• From the “Does Two a Pattern Make?” Department: The OC Register has an article on Danielle Fishel, who is one of those actresses I enjoy watching (not necessarily because of their acting). Valerie Bertinelli, who I’ve mentioned before, is another in that category. I am a little surprised to learn Ms. Fishel lives in Yorba Linda.
  • From the “Probably the Only Time They Will Meet” Department: Marvel comics is publishing a Supermodel Magazine. Featured on the initial covers: Millicent Collins, a.k.a. Millie the Model (born 1945), and Mary Jane (born 1965), the model-turned-actress who toyed with the heart of Peter Parker (Spider-Man). Look at the covers closely. Yes, there are insider jokes.
  • From the “Taking the High Road” Department: Two interesting road related articles, one of which I’ll put on the California Highways Facebook Page when I get home. First, a plan to widen a portion of Sunset Blvd in Brentwood has been shelved; this looks to be the segment from Barrington to Gunston, which would be roughly from the school near Brentwood Village to a few blocks away from the freeway. It was probably shelved because of the impact on the expensive houses in that area. Another local road in the news is Angeles Crest Highway (Route 2), which just reopened. This was a section in the mountains closed after a storm in 2005that caused extensive damage in 17 different sites along a 10-mile stretch of the highway, from Islip Saddle to Wrightwood. After the section of highway was closed, another storm in 2006 battered the road and delayed repair efforts. The entire repair project cost $10.5 million and was funded by the Federal Highway Administration’s Emergency Relief Program.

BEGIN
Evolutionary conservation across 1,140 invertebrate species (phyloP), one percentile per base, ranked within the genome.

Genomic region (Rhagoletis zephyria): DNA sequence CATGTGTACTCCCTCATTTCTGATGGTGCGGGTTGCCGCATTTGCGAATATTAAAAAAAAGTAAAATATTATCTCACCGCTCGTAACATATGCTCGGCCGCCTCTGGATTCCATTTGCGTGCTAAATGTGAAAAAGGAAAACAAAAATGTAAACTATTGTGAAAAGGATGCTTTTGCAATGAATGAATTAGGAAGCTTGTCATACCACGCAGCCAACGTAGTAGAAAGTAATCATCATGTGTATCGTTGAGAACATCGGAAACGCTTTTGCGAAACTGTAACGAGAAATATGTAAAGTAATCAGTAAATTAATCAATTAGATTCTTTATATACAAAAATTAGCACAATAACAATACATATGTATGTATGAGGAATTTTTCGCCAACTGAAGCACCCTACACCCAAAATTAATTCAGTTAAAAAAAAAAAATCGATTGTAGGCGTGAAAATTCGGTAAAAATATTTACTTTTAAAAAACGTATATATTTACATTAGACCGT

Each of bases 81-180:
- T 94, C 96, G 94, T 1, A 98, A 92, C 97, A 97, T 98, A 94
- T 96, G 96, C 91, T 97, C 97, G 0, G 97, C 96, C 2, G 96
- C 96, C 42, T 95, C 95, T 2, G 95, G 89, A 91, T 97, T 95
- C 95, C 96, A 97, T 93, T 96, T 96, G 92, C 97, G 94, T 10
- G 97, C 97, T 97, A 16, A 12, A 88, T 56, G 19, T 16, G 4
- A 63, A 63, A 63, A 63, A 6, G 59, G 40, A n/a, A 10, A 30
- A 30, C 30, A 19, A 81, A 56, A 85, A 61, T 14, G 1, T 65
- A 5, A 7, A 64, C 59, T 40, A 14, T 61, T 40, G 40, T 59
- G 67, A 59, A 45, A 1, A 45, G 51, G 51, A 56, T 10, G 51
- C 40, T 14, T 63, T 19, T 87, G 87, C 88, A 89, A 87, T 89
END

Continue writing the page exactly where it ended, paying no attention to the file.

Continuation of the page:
The Resonant Frequency of Chum

A number of articles today seemed to resonate with me as my birthday approaches:

  • From the “It’s No Longer Cool When Your Parents Do It” Department: USAToday has an article about the percentage of older adults on social networks is growing. According to the article, 35% of adult Internet users now have a profile on at least one social networking site. And among online adults ages 35-44, 30% have a profile. For those aged 45 to 54 (I’m turning 49), the percentage is 19% (55-64, 10%; .GE. 65, 7%). The article notes that most adults use social networking for personal rather than professional reasons; about half of adult users are on MySpace and just under a quarter use Facebook. Just 6% use LinkedIn, geared for business networking. They don’t mention LJ. I guess I’m an a oddity: I’m on LJ, MySpace, Facebook, and LinkedIn. Haven’t yet gotten into twittering though….
  • From the “Dum Dum Dum Dum” Department: Some of us are old enough to remember when Peanuts still had new run strips (i.e., before 1999). It turns out there were multiple layers in the strips involving Schroder. The music in those strips… it was real snippets of Beethoven chosen specifically for each strip. Evidently, Schulz carefully chose each snatch of music he drew and transcribed the notes from the score. Alas, I never got the joke, as I don’t read music.

I Only Know What I Read In The Funny Papers

Many folks know that I read Funky Winkerbean, which I syndicate here on LJ at chg_funkyw. CNN has an interesting article on the author, Tom Baituk, and how he is making the strip real-life. In this case, the current storyline is about a character, Lisa Moore, who found out that her breast cancer is back. Previous strips have explored subjects such as teen pregnancy, adoption and being a soldier in Afghanistan. Quite a refreshing change from the train wreck that is FBOFW.

So, fess up, who else is now addicted to Funky?